Fatty foci may be present also within the scar after a healed MI [18]. The presence of fat in the post-infarction scar in post mortem material was described for the first time in 1997 [2].

The presence of myocardial fatty metaplasia in post-MI patients was first diagnosed in vivo in 2004 [17]. The proposed mechanism responsible for this process is probably related to the presence of multipotential cells in the myocardium which, in response to an external stimulus (e.g. the therapeutic process), differentiate into fat cells [3].The incidence of fatty changes after MI correlates with increased age, the male sex, and after placement of a coronary artery by-pass graft [15].

Raney et al. [14] analysed the ECG-MSCT (64-slice scanner; Toshiba Aquilion, Tustin, CA) examinations of 100 healthy patients and 25 patients after MI. Authors concluded that RV myocardial fat correlates with increased age in healthy populations, while LV myocardial fat most commonly was associated with MI. The similar dependence was found in our study-in the group of patients after MI most often fatty foci were localised subendocardially in the LV. A similar dependence was described by Kimura et al. [10]. In patients without changes in the coronary arteries, significantly more often fatty deposits were localised within the RV.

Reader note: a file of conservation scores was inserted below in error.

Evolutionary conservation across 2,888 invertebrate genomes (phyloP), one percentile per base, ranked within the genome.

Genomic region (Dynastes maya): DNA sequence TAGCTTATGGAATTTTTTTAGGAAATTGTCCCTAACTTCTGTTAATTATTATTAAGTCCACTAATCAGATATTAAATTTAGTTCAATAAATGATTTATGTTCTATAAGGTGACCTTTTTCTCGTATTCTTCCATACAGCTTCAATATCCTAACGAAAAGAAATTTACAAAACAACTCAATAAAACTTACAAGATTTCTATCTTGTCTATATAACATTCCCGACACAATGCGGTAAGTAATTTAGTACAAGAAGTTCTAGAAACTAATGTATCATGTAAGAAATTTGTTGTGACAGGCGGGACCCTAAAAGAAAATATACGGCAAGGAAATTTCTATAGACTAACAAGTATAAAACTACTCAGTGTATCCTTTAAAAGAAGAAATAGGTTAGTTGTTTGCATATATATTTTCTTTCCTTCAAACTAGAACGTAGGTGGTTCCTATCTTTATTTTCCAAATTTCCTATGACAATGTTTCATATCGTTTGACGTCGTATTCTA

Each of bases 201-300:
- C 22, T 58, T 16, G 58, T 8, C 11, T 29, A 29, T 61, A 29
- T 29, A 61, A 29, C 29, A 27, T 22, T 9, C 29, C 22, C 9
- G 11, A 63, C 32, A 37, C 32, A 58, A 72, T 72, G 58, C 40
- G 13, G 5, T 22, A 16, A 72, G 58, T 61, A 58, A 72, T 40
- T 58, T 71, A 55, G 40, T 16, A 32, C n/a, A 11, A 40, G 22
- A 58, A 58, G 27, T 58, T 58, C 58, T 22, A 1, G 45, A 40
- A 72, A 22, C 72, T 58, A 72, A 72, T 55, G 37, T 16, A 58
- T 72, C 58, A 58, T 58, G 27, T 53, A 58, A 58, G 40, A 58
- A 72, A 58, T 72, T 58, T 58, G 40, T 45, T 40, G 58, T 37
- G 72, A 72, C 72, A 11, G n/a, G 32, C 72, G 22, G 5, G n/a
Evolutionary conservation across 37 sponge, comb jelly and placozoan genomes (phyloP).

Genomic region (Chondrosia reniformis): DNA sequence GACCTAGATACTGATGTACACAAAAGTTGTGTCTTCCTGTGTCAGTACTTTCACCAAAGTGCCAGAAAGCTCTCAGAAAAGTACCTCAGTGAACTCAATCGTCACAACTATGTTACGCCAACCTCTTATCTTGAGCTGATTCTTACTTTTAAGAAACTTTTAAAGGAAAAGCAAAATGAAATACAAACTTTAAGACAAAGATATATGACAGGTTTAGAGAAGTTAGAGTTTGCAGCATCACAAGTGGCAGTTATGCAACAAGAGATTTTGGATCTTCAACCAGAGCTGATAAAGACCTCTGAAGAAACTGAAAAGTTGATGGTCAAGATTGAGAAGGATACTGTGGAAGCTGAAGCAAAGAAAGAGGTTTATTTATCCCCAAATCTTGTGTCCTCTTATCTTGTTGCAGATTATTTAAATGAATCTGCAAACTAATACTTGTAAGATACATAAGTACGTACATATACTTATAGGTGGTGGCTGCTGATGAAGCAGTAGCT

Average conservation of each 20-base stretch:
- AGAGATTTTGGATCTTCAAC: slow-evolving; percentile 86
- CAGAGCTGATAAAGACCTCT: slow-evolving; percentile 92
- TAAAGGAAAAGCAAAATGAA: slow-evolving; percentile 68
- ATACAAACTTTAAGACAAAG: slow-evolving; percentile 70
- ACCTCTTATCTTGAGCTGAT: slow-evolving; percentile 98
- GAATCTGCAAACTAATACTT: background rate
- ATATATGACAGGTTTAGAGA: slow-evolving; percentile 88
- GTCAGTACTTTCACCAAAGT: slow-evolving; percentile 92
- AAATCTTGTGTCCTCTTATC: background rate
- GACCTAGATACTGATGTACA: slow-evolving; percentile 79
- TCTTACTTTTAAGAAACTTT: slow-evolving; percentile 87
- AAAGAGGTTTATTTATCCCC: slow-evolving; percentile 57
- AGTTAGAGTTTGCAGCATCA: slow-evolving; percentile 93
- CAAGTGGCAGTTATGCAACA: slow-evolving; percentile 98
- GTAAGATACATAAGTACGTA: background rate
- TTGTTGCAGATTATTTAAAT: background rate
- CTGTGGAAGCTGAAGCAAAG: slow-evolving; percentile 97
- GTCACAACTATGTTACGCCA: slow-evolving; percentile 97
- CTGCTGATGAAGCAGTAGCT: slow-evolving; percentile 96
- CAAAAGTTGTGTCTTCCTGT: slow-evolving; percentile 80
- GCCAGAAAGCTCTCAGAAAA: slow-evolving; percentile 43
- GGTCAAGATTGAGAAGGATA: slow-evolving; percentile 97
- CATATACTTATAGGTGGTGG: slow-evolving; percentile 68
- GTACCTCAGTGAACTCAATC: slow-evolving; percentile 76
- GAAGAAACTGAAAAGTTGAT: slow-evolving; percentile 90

Analysing the fatty deposits in the LV, a significant relationship was found between the type of changes in the coronary arteries and the presence of fatty deposits in the heart; in these group of patients most commonly both atherosclerosis and muscle bridges over the path of the arteries supplying the LV were observed. A significant relationship was found between the subendocardial location of the fatty deposits and atherosclerosis within the RCA, LAD and LCX arteries. In addition, in patients in whom the muscle bridge over the LCX was seen, significantly more fatty deposits were located subepicardially in the LV.

Of those patients with fatty changes in the LV, only 9% had no associated changes in the coronary arteries. Raney et al. [14] noticed that fatty foci in the LV may be also present in healthy populations, but in these cases the optical density of fatty lesions is significantly higher compared to infarcted group. Authors also concluded that healthy men had a lower risk of fatty lesion within the LV.